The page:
This novel was published in 1968, shortly after the coup in Ghana in which Nkrumah’s government was overthrown. The unnamed protagonist is disillusioned and disappointed at the endemic corruption after independence had promised so much. He refuses to engage in corrupt practices so falls further and further behind in the game of life. Parallels with our situation in South Africa are inescapable where a very high percentage of the population live in poverty. Apartheid is dead but its structures live on and the government seems unwilling to tackle this head-on.

The novel is bleak and depressing as well as being quite a grind because of the denseness of the language and the minute details that are painstakingly described. Despite this, it is an important and beautifully written text. The stench of decay is palpable to the degree that you will block your nose while reading. Excrement is both a metaphor for the stink and mess of corruption and a fact of life. Nothing is as much an indicator of poverty like access to flushing toilets. The communal latrine outside the man’s home features in many different situations.

The man also has to bear scorn from his own family who cannot understand why he will not jump on the bandwagon; he has to bear the resentment on their faces when he comes home every day and therefore often escapes to Teacher, his confidante, who does not engage in life at all but lies on his bed, naked, in a darkened room. His nakedness speaks of someone who has nothing to hide in stark contrast to Koomson, his childhood friend, who is portly and overdressed. Koomson is part of the government and lives in a fancy apartment with a snooty wife and Westernised children. It is a strange phenomenon that when a person is true to themselves and goes against the grain of society, that person is seen as the immoral one or as the uncooperative, rude one who is making everything in life difficult.

The novel is rich in symbolism and imagery. A simple touch of the banister by the man leads to a detailed description of its genesis, why it feels so repulsive, the people who had held on to it and what they had been doing with their hands before holding on to it. It is visceral and tactile;  a remarkably skilled use of language. One of the most evocative images in the book is the chichidodo bird; this is a bird that “hates excrement with all its soul. But the chichidodo only feeds on maggots, and you know the maggots grow best inside the lavatory.” A Ghanaian mythical bird denoting a typical Catch-22 situation before anyone had even heard of Catch-22. The man’s wife, Oyo, says he himself is the chichidodo when he speaks of the life of his friend as having more “rottenness in it than the slime at the bottom of a garbage dump.”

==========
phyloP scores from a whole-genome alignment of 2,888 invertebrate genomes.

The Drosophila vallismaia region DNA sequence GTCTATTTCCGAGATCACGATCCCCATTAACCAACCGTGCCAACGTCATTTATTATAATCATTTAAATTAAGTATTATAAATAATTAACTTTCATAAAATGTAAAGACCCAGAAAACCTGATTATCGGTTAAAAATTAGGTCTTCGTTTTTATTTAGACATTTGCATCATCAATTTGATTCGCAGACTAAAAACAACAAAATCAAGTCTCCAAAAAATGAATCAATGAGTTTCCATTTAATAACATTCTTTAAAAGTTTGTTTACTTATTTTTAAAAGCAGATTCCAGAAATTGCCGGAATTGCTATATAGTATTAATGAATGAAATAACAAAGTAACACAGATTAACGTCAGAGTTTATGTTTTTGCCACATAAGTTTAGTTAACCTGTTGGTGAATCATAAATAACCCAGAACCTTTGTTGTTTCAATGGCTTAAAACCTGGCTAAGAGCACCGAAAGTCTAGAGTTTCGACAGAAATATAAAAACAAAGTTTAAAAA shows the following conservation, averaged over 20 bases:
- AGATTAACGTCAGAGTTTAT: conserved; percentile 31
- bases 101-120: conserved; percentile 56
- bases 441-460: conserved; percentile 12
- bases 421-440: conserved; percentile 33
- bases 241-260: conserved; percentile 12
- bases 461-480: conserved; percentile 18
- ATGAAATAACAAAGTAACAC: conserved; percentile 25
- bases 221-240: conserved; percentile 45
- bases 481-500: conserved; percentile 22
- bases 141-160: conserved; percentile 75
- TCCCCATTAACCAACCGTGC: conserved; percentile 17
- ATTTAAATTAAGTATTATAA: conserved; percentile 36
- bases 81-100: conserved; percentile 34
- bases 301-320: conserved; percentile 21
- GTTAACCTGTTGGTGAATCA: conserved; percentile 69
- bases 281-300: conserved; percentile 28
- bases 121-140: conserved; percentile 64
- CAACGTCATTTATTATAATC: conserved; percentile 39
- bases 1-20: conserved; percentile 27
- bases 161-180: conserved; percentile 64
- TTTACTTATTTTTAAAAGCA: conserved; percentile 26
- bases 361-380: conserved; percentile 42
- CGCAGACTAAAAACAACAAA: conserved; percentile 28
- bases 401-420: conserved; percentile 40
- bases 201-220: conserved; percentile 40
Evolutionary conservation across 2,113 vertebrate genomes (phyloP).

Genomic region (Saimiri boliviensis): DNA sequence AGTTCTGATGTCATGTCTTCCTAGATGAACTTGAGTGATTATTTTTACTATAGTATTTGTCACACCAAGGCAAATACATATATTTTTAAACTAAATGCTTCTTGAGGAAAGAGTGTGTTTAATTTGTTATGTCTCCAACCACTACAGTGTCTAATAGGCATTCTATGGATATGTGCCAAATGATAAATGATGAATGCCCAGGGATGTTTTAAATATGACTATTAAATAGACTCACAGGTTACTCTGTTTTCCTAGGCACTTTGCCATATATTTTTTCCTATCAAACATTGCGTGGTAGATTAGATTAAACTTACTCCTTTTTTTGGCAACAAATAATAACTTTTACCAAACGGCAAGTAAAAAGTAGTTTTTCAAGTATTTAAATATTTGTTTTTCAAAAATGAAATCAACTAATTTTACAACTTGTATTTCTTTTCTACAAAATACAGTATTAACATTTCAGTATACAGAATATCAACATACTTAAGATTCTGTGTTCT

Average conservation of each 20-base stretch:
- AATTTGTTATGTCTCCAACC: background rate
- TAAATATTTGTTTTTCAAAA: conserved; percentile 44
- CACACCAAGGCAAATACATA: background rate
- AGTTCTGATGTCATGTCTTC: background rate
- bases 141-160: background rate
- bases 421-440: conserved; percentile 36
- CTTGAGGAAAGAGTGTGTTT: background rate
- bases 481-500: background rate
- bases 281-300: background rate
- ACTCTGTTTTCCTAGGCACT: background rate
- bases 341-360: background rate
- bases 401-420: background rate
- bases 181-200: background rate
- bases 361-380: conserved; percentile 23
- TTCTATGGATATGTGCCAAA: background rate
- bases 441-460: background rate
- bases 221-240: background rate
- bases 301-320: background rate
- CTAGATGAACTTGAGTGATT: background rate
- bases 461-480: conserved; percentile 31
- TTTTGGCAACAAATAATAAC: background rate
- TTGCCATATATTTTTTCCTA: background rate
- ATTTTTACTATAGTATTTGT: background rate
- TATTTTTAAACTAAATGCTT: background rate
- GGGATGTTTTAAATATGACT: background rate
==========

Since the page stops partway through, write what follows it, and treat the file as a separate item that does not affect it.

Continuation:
The element of Afro-pessimism in the novel is undeniable as he asks, “How long will Africa be cursed with its leaders?…we were ready here for big and beautiful things, but what we had was our own black men hugging new paunches scrambling to ask the white man to welcome them onto our backs.” Looking back from 2016, we can see that this is not only an African problem; politicians are corrupt the whole world over. However it is exacerbated in Africa because of colonialism-created poverty. In my opinion, this reinforces the need for the decolonisation project; then and now.

The deliberate mis-spelling of the title is another intriguing question; is the distortion of beauty in Africa by corrupt practices represented by the subversion of the spelling? is it a recognition that the cycle will repeat itself until there is re-birth? is it a subversion of the English language itself because of its association with the previous oppressors as well as the black elite who aspire to whiteness? Read it and decide for yourself.